A much-anticipated report on the link between the physical environment and public health was released publicly at the end of May.
The report, Inquiry into Environmental Design and Public Health, was written by the Environmental Planning and Assessment Committee of the Victorian Legislative council. It followed a year-long inquiry with public submissions and public hearings.
There are 36 recommendations, including ones to limit the number of fast food outlets and bottle shops; appoint public health specialists to the boards of government land development authorities; protect valuable agricultural land in peri-urban areas; and provide more community gardens. There is support for initiatives to increase housing densities and promote higher public transport patronage.
Maybe not often, but sometimes the reports of parliamentary committees can be important documents. When confronted with compelling and objective evidence on an important issue of public policy, members occasionally take a bi-partisan view and recommend actions that really are in the interests of the wider community.
The tone of this media report – with its use of phrases like “a parliamentary committee has found” – suggests this report is an objective, almost academic, analysis of the issues. Some lobbyists have portrayed the report as providing compelling new evidence in support of their brief.
Sadly, this isn’t one of those occasions when the politicians have risen above their station. The report doesn’t provide a considered, impartial analysis of the issues. It isn’t the valuable resource to build a consensus on the link between public health and the environment that it potentially might’ve been. It doesn’t provide a better informed basis for policy-making.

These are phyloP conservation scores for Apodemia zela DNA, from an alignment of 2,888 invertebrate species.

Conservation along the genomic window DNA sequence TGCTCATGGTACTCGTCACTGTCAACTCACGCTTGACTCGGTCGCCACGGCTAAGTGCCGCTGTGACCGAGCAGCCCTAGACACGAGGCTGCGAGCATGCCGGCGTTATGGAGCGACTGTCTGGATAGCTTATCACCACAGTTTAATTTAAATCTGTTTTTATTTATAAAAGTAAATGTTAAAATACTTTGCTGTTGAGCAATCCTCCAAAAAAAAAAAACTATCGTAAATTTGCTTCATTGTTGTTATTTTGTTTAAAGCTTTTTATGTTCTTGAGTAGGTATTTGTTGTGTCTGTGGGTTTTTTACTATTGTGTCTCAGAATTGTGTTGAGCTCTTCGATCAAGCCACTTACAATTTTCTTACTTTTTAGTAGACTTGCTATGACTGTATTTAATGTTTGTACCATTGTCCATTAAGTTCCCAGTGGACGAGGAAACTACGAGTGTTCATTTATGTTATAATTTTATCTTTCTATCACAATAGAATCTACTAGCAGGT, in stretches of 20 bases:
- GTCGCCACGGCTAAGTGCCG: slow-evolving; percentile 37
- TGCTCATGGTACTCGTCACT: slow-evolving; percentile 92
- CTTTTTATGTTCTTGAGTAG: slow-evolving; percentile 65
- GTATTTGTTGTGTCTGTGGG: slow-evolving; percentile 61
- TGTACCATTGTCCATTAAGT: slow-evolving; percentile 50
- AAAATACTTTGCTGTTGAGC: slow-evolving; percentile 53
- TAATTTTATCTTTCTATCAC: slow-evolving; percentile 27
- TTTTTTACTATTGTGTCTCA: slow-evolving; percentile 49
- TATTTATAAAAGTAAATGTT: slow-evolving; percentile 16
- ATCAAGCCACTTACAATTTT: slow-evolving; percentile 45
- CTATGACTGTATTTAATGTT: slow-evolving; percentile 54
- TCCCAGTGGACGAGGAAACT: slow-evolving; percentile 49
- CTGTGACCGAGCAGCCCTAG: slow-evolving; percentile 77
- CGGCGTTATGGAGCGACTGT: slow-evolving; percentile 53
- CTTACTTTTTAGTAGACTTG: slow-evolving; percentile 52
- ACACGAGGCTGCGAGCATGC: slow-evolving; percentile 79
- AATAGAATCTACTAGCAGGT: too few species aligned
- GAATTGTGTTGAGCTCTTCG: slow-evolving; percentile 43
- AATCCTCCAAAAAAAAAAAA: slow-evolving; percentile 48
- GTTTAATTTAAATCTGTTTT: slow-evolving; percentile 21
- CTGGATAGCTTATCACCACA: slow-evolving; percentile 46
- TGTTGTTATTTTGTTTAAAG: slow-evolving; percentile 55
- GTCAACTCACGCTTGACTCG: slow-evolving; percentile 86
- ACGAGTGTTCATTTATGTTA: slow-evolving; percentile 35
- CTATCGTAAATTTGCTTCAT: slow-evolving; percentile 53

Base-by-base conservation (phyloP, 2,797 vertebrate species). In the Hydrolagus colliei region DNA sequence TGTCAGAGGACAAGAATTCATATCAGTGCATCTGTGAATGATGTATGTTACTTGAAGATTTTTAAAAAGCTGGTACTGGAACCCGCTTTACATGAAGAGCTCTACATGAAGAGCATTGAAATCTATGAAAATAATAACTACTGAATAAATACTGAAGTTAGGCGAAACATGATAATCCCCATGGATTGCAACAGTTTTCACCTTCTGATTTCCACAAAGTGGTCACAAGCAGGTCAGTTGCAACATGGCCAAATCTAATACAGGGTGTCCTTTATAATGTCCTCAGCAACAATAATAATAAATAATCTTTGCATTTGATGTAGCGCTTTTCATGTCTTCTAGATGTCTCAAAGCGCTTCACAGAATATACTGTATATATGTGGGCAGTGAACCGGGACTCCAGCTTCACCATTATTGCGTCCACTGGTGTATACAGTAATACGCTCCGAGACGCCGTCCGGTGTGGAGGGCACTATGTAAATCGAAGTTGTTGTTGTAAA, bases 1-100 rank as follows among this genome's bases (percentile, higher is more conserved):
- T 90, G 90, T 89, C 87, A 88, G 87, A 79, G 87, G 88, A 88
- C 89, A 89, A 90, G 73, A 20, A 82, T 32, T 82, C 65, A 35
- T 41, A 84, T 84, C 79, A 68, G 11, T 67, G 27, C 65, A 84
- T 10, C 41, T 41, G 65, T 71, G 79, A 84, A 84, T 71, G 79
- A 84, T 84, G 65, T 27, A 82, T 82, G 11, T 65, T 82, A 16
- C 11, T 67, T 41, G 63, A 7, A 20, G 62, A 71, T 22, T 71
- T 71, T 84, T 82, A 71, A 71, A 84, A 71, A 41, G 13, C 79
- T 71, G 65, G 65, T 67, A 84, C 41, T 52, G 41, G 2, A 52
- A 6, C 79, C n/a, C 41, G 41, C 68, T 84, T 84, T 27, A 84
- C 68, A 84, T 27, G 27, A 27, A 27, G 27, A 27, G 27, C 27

It’s a political football and has to be judged with that in mind. Many won’t be surprised, of course. After all, it was prepared by a committee – and a committee of politicians at that. Squabbling ones, moreover.
This isn’t a unanimous report. It’s not even a majority report in any meaningful sense. The important recommendations are only supported by half the members.
The Environmental Planning and Assessment Committee has eight members – four Liberal, three Labor and one Greens. The four Liberal members don’t support most of the recommendations. They submitted a minority report, claiming “more than half of the recommendations of the majority report, either in whole or in part, were passed on the casting vote of the Labor Chair, Ms Gayle Tierney.”
There’s little consensus or harmony here. The four Liberal members say:
It is regrettable that many of the recommendations demonstrate poor policy making, resulting from inadequately considered and politically motivated recommendations which would undoubtedly result in many negative consequences for Victorians and Victorians families.
They claim the Labor and Greens members showed a “strong disregard for any bipartisanship and (an) unyielding focus on a not to be missed opportunity to pursue a narrow and ideological agenda.” Moreover, they reckon the Labor and Greens members sought to “embed political trip wires into recommendations, rather than pursue good policy and beneficial outcomes.”
Of course there’s nothing surprising about Government members wanting to minimise recommendations that might prove controversial. Nor is it surprising that Opposition members (who had eleven years to take the actions they now recommend!) would seek to put the Government in a difficult position.
I have no greater faith in the motives of the Government members on the Committee than in those of the “majority”, but the former are right when they say these recommendations haven’t been evaluated in any meaningful sense. And that’s in terms of their economic, social and, for that matter health, implications.
All of that’s a great pity because it means the report doesn’t advance good policy-making one jot – it just reflects an established ideological position. Those who agree with the recommendations might not care, but it should be understood this report adds no real weight to their position. Nor does it weaken the arguments of those who disagree. It’s just all been a bit of a waste.